This week’s story has nothing to do with property. Given the events of the past week, I chose rather to pay tribute in my own small way to one of the greatest men the world has ever known. I am of course referring to Nelson Mandela who passed away on 5 December.
Watching the incredible outpouring of love and affection that has occurred on a global scale in the wake of Mandela’s death, I couldn’t help but look back and reminisce about the way in which he touched my own life over the years.
I was only seven years old when Mandela was released from prison. I knew nothing about politics and even less about apartheid. The fact that colour was not an issue in my house also blinded me to such issues. Oddly enough, although clueless about what was happening on the world stage, I do remember the day Mandela was released like it was yesterday. It was a hot day and my brother and I were playing outside in the pool. My parents called us inside to watch a report being aired on TV and said: “Watch this. This is history in the making.” As I recall, I couldn’t understand why everyone was making such a fuss about a black man walking down a road. Bored, my brother and I went back outside to play. If only I’d known.
As the years went by and the layers of secrecy regarding South Africa’s policies and activists were peeled back, I learned more about Mandela and his incredible story. I remember watching the first democratic elections with fascination and was hugely impressed with the way in which Mandela conducted himself throughout his Presidency.
However, as is the case with many people, it was not the public policies or initiatives or awards associated with Mandela that stands out the most in my memory. It’s my own brief, personal experience that I will never forget.
The year was 1999 – the last of Mandela’s presidency. I was at school when a rather frazzled voice announced over the speaker system that the President was en route to pay an impromptu visit to our school and that everyone was to make their way to the school stands. “Oh, and pick up any litter you come across,” the slightly panicky voice added.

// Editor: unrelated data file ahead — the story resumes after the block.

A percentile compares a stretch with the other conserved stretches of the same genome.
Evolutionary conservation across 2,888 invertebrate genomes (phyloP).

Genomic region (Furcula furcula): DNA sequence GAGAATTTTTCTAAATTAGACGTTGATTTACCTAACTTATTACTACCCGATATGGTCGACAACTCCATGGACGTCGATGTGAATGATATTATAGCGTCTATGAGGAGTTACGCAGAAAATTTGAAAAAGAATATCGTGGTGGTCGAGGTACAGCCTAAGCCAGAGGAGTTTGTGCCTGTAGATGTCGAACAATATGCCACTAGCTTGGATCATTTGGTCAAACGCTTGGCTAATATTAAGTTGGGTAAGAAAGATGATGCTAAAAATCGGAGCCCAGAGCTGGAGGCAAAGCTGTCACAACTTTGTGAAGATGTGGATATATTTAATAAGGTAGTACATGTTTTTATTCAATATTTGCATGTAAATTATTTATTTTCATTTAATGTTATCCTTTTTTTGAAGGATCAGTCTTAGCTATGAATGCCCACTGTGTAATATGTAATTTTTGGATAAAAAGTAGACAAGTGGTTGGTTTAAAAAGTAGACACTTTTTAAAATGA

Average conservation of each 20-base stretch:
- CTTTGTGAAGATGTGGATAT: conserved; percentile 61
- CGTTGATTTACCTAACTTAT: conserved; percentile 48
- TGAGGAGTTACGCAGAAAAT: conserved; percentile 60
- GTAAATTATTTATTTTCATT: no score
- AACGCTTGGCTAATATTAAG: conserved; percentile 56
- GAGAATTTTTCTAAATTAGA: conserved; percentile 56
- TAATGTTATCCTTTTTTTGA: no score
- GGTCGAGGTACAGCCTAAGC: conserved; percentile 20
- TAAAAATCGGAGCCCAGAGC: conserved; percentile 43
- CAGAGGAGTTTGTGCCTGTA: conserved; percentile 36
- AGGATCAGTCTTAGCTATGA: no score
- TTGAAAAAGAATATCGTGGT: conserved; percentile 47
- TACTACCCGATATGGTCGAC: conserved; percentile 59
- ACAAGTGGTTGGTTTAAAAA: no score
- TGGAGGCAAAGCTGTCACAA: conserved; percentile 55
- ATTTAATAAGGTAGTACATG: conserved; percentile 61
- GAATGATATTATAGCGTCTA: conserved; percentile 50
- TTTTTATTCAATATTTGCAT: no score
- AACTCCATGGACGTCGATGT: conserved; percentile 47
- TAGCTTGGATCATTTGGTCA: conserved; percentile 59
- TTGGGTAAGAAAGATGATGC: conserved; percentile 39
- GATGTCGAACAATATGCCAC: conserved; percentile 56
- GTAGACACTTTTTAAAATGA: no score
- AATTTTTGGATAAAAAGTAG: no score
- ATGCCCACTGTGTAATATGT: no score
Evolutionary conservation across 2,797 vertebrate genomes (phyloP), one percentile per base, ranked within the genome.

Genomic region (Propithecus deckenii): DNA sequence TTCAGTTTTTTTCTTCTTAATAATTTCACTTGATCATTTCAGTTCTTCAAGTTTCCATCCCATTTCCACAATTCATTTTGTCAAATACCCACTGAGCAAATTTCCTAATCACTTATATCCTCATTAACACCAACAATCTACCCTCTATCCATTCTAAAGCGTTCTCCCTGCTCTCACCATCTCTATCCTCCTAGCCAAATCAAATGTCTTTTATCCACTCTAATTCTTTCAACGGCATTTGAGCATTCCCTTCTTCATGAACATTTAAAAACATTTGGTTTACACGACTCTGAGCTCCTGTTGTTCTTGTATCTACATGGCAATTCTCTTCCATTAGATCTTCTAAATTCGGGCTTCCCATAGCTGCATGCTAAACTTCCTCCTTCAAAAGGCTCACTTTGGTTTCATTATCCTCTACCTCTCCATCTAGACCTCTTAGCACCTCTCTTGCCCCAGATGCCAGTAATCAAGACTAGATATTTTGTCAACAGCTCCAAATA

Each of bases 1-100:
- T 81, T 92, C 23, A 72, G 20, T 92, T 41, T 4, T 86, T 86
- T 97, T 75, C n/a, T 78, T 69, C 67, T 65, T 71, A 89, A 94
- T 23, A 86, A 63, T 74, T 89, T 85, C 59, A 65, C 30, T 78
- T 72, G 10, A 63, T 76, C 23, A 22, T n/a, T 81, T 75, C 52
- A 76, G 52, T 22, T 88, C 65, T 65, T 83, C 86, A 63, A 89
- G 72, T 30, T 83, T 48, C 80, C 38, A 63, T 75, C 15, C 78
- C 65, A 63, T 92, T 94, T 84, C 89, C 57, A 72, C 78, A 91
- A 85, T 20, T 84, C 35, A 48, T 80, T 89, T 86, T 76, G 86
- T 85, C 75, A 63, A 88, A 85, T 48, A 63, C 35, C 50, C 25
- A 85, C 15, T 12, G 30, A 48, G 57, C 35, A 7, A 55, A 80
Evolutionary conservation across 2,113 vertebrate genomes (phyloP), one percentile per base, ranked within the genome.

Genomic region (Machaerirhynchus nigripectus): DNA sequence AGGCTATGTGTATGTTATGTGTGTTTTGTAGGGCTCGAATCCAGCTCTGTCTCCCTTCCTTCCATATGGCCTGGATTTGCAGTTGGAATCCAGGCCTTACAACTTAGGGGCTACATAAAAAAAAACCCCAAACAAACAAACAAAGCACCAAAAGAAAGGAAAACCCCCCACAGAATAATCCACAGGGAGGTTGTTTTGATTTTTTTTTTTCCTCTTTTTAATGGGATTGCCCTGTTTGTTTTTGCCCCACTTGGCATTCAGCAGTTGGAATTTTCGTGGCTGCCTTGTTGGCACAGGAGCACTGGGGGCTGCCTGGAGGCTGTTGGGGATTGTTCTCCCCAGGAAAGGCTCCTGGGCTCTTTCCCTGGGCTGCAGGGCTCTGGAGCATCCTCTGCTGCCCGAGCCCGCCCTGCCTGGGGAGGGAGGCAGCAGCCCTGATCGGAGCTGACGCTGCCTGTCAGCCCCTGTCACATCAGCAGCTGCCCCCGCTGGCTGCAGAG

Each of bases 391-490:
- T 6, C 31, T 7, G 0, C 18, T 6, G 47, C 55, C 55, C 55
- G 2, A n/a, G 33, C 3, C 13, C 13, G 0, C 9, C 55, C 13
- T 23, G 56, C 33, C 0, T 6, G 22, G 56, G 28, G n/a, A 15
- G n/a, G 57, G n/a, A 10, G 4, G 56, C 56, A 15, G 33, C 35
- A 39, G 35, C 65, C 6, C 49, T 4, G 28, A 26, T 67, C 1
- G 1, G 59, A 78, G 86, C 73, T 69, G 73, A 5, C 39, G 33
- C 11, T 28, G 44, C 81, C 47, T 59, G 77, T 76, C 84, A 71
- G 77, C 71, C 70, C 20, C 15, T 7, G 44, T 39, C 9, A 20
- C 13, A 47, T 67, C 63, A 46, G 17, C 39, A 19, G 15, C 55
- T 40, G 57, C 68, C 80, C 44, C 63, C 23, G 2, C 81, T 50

Litter picked up and blazers donned, everyone waited expectantly for Mandela to arrive. Not long after everyone had gathered, two or three plain, black cars pulled into the school grounds. True to form there was no form of pretence. Bar the fact that the cars were in convoy and were identical, there was no hint of the person being transported. There was no blue light brigade and neither did 30 beefy bodyguards dressed in expensive suits spill out to form a defensive circle. Mandela emerged, dressed in a simple, dark suit along with one or two assistants and took up position at a makeshift podium the school had erected.
His message was simple. In a nutshell, he relayed how he had heard that there was a school in the area he was passing through that had a good reputation and he wanted to pass on a message of encouragement. He told us never to underestimate the importance of education and to keep up the good work. Needless to say he inspired me to do just that. At the end of his speech, two brave girls from my year took the opportunity to shake Mandela’s hand. Looking back at that day, I wish I had too.
Although Mandela probably spent less than half an hour at our school, he made an impact that will last a lifetime. To this day my friends recall that golden afternoon when Mandela took time out of his undoubtedly busy schedule to address a few hundred students. Not to gain any political points or to be seen to be doing the right thing (there were no photographers or journalists around) but simply because he felt it was the right thing to do.
Such acts typify Mandela’s legacy and it for this reason that millions of people around the world now mourn him. And deservedly so. As Barack Obama put it, we will not see the likes of Mandela again. Rest in peace Madiba. Gone but never forgotten.